Make us your home page
Instagram

Today’s top headlines delivered to you daily.

(View our Privacy Policy)

St. Pete woman gets five years' prison, probation in DUI-manslaughter

LARGO — Just before getting sent to prison, Ann Marie Nunn stood in court and apologized to family members of the man she killed in a drunken driving accident.

Nunn offered "heartfelt condolences" and said her "greatest wish" is that the family of victim David Happeney, and her own family, can both start to heal now.

"I have and will continue to pray for the Happeney family," she said.

That didn't stop the flow of tears from both families.

Nunn, 40, of St. Petersburg pleaded guilty to DUI manslaughter on Tuesday.

Her blood alcohol level was 0.263 — more than three times the level at which a driver is presumed impaired — when she struck and killed Happeney on Gulf Boulevard in Treasure Island as he crossed the street with his fiancee one night in September 2010.

Pinellas-Pasco Circuit Judge Nancy Moate Ley sentenced Nunn to five years in prison, followed by 10 years of probation. Her driver's license was suspended permanently.

The sentence was the result of a plea arrangement worked out with the attorneys, along with Nunn and Happeney's family. Ley said she admired the Happeney family for working to determine an acceptable sentence.

Nunn is a mother of three. Happeney, 49, of Pinellas Park was a father of three.

In a poignant moment outside the courtroom, Happeney's mother hugged Nunn's mother in a hallway.

"We've both suffered from this," said Happeney's mother, Marjorie. "The only thing is, you're going to get your daughter back."

A few minutes earlier, Marjorie Happeney spoke in court about her devastating loss. After her son's death, she said her blood pressure shot up and she suffered from other health problems.

She described her son as a fun-loving, hard-working man who had been president of his senior class and loved Ohio State football and NASCAR. It pains her that "David will never be able to hug his girls," she said, or walk them down the aisle.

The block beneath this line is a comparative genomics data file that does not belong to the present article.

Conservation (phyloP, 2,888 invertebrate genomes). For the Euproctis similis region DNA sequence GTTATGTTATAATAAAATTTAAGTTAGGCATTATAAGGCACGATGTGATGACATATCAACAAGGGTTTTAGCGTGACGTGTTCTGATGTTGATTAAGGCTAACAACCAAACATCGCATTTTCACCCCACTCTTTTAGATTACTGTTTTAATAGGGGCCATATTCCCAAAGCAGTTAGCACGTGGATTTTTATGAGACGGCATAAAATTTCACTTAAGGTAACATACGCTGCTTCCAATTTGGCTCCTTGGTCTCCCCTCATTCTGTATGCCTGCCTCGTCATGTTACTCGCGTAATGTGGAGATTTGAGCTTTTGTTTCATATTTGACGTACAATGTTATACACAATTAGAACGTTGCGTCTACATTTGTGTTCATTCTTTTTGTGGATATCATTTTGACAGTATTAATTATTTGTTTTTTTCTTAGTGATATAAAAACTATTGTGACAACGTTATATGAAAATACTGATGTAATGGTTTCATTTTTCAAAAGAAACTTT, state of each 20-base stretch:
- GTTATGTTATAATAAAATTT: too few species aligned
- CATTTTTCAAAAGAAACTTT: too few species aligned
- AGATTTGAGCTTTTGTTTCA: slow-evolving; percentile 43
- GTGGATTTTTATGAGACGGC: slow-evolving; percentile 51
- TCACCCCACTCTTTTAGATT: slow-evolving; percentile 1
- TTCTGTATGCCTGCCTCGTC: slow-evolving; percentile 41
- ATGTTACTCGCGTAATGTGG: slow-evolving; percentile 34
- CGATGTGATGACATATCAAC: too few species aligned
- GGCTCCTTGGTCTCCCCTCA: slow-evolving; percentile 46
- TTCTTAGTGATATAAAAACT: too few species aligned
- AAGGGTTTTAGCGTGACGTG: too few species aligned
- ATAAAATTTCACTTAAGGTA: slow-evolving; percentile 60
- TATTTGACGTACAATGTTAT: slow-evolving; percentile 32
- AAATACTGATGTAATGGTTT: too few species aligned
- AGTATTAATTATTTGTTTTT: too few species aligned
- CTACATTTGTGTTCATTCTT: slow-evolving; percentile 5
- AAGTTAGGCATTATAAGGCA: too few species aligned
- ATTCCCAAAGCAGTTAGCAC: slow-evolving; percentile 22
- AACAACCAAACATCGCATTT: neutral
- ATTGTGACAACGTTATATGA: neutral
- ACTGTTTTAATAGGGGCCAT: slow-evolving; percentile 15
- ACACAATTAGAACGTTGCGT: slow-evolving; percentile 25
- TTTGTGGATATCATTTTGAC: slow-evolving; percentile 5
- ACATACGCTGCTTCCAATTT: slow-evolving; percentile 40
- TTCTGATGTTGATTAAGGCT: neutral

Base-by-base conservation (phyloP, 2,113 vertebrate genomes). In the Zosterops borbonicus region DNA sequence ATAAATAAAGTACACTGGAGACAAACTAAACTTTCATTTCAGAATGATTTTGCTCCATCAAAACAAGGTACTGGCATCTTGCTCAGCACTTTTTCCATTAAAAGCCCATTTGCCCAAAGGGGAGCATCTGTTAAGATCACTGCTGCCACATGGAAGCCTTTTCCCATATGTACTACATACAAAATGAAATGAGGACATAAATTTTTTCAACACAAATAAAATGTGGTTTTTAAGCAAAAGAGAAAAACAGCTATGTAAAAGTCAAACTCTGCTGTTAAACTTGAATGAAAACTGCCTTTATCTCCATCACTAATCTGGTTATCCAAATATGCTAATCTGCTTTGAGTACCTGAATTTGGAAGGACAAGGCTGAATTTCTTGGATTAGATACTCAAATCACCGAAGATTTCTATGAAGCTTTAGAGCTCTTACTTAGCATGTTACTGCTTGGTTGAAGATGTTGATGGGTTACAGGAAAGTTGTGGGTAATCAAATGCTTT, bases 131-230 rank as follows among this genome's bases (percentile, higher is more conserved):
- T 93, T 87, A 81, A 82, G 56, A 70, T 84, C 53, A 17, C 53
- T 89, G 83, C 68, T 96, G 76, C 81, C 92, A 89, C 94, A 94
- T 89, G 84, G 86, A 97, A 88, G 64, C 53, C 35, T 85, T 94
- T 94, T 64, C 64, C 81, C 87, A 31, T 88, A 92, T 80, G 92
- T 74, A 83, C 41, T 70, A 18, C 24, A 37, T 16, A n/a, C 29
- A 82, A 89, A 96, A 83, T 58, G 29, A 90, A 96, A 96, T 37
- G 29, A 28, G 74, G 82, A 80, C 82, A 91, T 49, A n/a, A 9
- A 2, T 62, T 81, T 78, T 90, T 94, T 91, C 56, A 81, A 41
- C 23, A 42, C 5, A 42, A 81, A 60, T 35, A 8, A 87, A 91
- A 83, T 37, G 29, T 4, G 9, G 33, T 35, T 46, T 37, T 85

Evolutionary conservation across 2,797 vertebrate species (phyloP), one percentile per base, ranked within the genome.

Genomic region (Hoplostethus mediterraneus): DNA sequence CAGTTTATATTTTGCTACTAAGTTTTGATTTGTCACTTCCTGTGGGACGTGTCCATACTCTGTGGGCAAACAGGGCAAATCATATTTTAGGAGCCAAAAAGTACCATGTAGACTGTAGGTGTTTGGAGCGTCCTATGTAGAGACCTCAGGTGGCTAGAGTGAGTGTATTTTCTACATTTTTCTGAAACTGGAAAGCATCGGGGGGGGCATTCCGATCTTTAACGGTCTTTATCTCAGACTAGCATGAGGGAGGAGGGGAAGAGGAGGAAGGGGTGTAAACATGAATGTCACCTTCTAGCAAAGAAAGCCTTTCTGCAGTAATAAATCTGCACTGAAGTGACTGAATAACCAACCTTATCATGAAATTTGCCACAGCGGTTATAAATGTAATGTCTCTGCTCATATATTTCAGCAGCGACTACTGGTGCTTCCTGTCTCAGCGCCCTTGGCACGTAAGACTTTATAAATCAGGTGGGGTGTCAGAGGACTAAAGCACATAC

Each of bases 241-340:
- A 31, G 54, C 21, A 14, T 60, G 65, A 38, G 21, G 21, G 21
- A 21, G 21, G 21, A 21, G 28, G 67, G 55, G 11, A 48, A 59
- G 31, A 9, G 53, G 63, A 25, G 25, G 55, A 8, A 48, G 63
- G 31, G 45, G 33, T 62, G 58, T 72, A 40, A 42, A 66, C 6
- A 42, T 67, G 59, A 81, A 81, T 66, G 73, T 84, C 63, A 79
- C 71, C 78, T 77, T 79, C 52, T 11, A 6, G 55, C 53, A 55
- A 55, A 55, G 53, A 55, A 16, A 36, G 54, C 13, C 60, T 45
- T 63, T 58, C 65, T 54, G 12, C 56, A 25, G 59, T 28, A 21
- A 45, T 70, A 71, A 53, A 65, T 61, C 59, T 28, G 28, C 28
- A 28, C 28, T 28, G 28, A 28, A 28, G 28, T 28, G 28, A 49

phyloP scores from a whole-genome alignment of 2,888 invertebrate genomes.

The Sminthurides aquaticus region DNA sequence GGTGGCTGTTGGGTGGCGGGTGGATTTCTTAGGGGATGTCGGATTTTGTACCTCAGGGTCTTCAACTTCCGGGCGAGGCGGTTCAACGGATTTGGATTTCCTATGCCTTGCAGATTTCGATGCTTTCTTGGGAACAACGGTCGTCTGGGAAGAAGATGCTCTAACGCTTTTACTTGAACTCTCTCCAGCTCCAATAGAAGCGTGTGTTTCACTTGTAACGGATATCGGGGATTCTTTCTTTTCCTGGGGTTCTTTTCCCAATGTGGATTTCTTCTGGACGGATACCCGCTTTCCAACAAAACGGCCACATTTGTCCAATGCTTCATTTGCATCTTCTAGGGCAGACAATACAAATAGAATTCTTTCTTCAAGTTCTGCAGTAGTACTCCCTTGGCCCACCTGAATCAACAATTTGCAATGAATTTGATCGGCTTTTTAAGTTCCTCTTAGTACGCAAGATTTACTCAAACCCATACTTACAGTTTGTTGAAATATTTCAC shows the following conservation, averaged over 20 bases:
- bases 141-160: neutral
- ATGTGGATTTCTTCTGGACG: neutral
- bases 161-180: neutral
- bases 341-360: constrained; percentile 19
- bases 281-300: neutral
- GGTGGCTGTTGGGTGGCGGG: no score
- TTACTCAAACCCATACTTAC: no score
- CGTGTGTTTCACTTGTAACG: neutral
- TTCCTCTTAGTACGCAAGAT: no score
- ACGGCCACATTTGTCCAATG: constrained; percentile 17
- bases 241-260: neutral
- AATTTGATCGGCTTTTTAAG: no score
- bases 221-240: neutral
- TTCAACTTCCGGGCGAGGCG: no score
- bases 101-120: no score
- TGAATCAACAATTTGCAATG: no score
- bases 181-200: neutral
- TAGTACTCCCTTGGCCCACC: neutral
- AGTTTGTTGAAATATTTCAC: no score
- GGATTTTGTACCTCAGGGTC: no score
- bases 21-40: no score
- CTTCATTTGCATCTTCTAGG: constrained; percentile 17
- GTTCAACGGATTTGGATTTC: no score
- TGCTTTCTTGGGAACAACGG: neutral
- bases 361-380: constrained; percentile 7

Happeney grew up in Ohio but lived in Florida and "he loved it here," his sister Kathy Cox recalled. "He called it paradise."

After apologizing to Happeney's family in court, Nunn also apologized to her own and thanked them for their unconditional love and prayers.

Nunn had a clean criminal record before the crash and was released on bond after the crash. But in January, she was ticketed for driving on a suspended license, which led authorities to put her in the Pinellas County Jail on March 28. She will soon be transferred to prison.

St. Pete woman gets five years' prison, probation in DUI-manslaughter 04/03/12 [Last modified: Wednesday, April 4, 2012 12:23am]
Photo reprints | Article reprints

© 2017 Tampa Bay Times

    

Join the discussion: Click to view comments, add yours

Loading...
  1. Search for missing Army helicopter crew suspended in Hawaii

    Military

    HONOLULU — Officials have suspended the search for five Army soldiers who were aboard a helicopter that crashed during offshore training in Hawaii last week.

    Water safety officials hand over possible debris from an Army UH-60 Black Hawk helicopter crash to military personnel stationed at a command center in a harbor, Wednesday in Haleiwa, Hawaii, a day after. an Army helicopter with five on board crashed several miles off Oahu's North Shore. Officials  suspended the search for five Army soldiers in a helicopter crash during offshore training in Hawaii on Monday. [Associated Press]
  2. Rubio praises Trump for 'excellent' speech on Afghanistan

    Blogs

    Sen. Marco Rubio praised President Donald Trump's "excellent" speech on Afghanistan. Sen. Bill Nelson was less effusive but agreed with the goal.

  3. Gov. Rick Scott blasts report of shifting words on Charlottesville

    Blogs

    Gov. Rick Scott, one of the most scripted politicians in modern Florida history, said Monday that "both sides” bear blame for Charlottesville.

  4. Record $417 million awarded in lawsuit linking baby powder to cancer

    Nation

    LOS ANGELES — A Los Angeles jury on Monday ordered Johnson & Johnson to pay a record $417 million to a hospitalized woman who claimed in a lawsuit that the talc in the company's iconic baby powder causes ovarian cancer when applied regularly for feminine hygiene.

    A bottle of Johnson's baby powder is displayed. On Monday, Aug. 21, 2017, a Los Angeles County Superior Court spokeswoman confirmed that a jury has ordered Johnson & Johnson to pay $417 million in a case to a woman who claimed in a lawsuit that the talc in the company's iconic baby powder causes ovarian cancer when applied regularly for feminine hygiene. [Associated Press]
  5. Search under way for missing sailors; Navy chief orders inquiry

    Military

    SINGAPORE — The U.S. Navy ordered a broad investigation Monday into the performance and readiness of the Pacific-based 7th Fleet after the USS John S. McCain collided with an oil tanker in Southeast Asian waters, leaving 10 U.S. sailors missing and others injured.

    Damage is visible as the USS John S. McCain steers toward Singapore’s naval base on Monday.